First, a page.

About a quarter of a century ago, I became fascinated by a musical instrument called a chrotta, a type of lyre played in Iron Age Europe from at least 800 BCE up until around 400 CE and the forerunner of many modern instruments, most notably the harp. At that time, no one was making replicas of them or even seemed interested in them. Despite the prominent role played by bards in early European societies, a role maintained to some extent in the countries of the ‘Celtic Fringe’ to this day, most books on the European Iron Age ignore the music of the period completely.
As a musician, I wanted to get my hands on a chrotta, to see what they sounded like and to figure out how they might have been played. One way and another, from building roundhouses to making frame drums and bone flutes, I’ve spent a good deal of the last 20 years doing things that increase my sense of community with our ancestors. Unfortunately, my craft skills are not up to making lyres from scratch.
Now, thanks to the far greater skills of fellow chrotta enthusiast, Koth NaFiach of Dark Age Crafts, who I had the good fortune, or gods’ guidance depending on your belief system, to meet at Tewkesbury Medieval Festival this year, my 25-year quest is finally fulfilled. Here, then, is my Iron Age lyre. I've added a soft leather back strap by which to support the instrument when playing it standing up, as was the common Iron Age practice so far as we can tell. I’ve also made a plectrum from a piece of horn. At my request, Koth made a bridge for the lyre based on this Iron Age one found on the Isle of Skye.
I still have a couple of other things to do, like painting Wolf heads on the tops of the uprights and possibly adding a horn wrest plate like one found at Dinorben in North Wales. I also need to make a padded bag to carry it in. Incidentally, I will also be making an Iron Age bardic costume when I have time and enough floor space to mark out and cut the material...
As for how it sounds, it's hard to describe in words, but I'd say that, appropriately, the chrotta has a more 'primitive' sound than my harp when playing the same notes with similar length strings. It sounds like the hand-made, one-off folk instrument it is, rather than a production line ‘concert’ instrument. Another way to put it is that the chrotta sounds 'real.' The harp is nylon strung and the chrotta strung with Nylgut, an artificial material designed to have a sound close to the quality of real gut strings but with a better ability to maintain tuning, and without animals dying. While I get my own recordings together, check out this video of Koth playing my lyre's big sister (mine has nine strings, allowing almost two octaves using pentatonic tuning, Koth's has twelve)...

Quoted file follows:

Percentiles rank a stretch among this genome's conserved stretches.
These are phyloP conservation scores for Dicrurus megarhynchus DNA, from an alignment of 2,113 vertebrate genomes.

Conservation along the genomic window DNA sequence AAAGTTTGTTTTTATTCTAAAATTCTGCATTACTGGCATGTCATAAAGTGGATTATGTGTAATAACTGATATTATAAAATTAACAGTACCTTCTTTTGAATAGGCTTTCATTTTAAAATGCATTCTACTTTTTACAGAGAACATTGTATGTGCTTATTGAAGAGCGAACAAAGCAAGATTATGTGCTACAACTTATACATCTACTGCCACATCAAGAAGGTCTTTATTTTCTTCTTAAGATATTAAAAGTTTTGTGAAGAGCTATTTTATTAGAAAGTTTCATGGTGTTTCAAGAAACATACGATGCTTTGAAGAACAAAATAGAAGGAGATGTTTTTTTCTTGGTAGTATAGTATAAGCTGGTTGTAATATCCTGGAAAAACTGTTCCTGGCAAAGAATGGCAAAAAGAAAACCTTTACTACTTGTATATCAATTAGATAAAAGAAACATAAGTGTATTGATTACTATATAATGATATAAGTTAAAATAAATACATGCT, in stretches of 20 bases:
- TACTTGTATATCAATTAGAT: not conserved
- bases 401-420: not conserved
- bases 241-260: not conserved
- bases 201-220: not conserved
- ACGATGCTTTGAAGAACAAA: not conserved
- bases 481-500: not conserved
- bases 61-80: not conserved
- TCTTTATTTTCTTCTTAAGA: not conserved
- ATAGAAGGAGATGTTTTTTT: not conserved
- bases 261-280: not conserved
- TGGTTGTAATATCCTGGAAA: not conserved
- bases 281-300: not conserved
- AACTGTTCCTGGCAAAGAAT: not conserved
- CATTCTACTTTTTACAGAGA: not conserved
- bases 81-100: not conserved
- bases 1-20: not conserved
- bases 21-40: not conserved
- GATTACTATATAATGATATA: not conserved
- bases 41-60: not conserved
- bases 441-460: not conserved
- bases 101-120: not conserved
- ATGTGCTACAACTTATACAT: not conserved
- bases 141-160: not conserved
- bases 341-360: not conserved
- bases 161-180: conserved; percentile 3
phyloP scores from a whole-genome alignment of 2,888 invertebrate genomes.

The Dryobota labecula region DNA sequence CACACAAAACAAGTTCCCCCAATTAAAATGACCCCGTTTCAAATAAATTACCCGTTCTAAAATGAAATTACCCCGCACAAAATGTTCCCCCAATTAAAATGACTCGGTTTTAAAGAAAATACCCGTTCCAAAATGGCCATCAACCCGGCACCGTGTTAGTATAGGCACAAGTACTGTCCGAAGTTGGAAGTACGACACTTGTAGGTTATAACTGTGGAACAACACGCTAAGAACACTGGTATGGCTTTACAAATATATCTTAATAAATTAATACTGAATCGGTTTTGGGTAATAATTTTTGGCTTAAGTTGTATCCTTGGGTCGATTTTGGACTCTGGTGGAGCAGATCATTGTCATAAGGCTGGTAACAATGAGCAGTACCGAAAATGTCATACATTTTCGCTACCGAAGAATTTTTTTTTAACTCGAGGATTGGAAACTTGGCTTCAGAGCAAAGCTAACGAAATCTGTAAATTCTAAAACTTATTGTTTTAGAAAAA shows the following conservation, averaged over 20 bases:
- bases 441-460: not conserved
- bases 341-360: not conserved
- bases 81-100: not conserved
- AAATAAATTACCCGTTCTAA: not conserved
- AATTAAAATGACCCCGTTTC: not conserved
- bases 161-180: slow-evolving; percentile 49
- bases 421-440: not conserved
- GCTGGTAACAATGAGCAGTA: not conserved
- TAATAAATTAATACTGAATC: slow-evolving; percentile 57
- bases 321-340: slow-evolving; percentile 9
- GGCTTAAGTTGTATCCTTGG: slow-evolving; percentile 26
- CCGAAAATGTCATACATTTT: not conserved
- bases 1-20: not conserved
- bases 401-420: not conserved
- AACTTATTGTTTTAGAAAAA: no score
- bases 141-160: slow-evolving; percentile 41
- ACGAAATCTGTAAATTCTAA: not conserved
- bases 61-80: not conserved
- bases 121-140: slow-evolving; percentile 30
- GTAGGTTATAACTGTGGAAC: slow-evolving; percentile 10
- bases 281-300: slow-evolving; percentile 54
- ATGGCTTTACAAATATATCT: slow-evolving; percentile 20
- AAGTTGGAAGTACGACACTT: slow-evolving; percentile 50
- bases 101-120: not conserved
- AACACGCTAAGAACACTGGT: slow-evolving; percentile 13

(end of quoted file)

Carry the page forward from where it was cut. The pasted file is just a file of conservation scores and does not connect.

Koth's not the only one making reconstructions of these ancient lyres now. There's even a place in France that's holding regular lessons in how to play them. Chrotta-mania appears to be catching, even if it does take 25 years to spread!
I’m really looking forward to getting to know this beautiful instrument over the coming weeks and trying some recording. There are a number of early medieval stories, poems and prayers that I’d like to set to music with it. There’s even a genuine Gaulish healing spell I might have a crack at. Sounds amazing in the original, although, when translated, it's all about expelling phlegm!
Stay tuned for further adventures as I transform myself into an Iron Age bard.
Meanwhile, if you'd like to join the chrotta revolution, Koth is still taking commissions. Here's a link to his Contacts Page...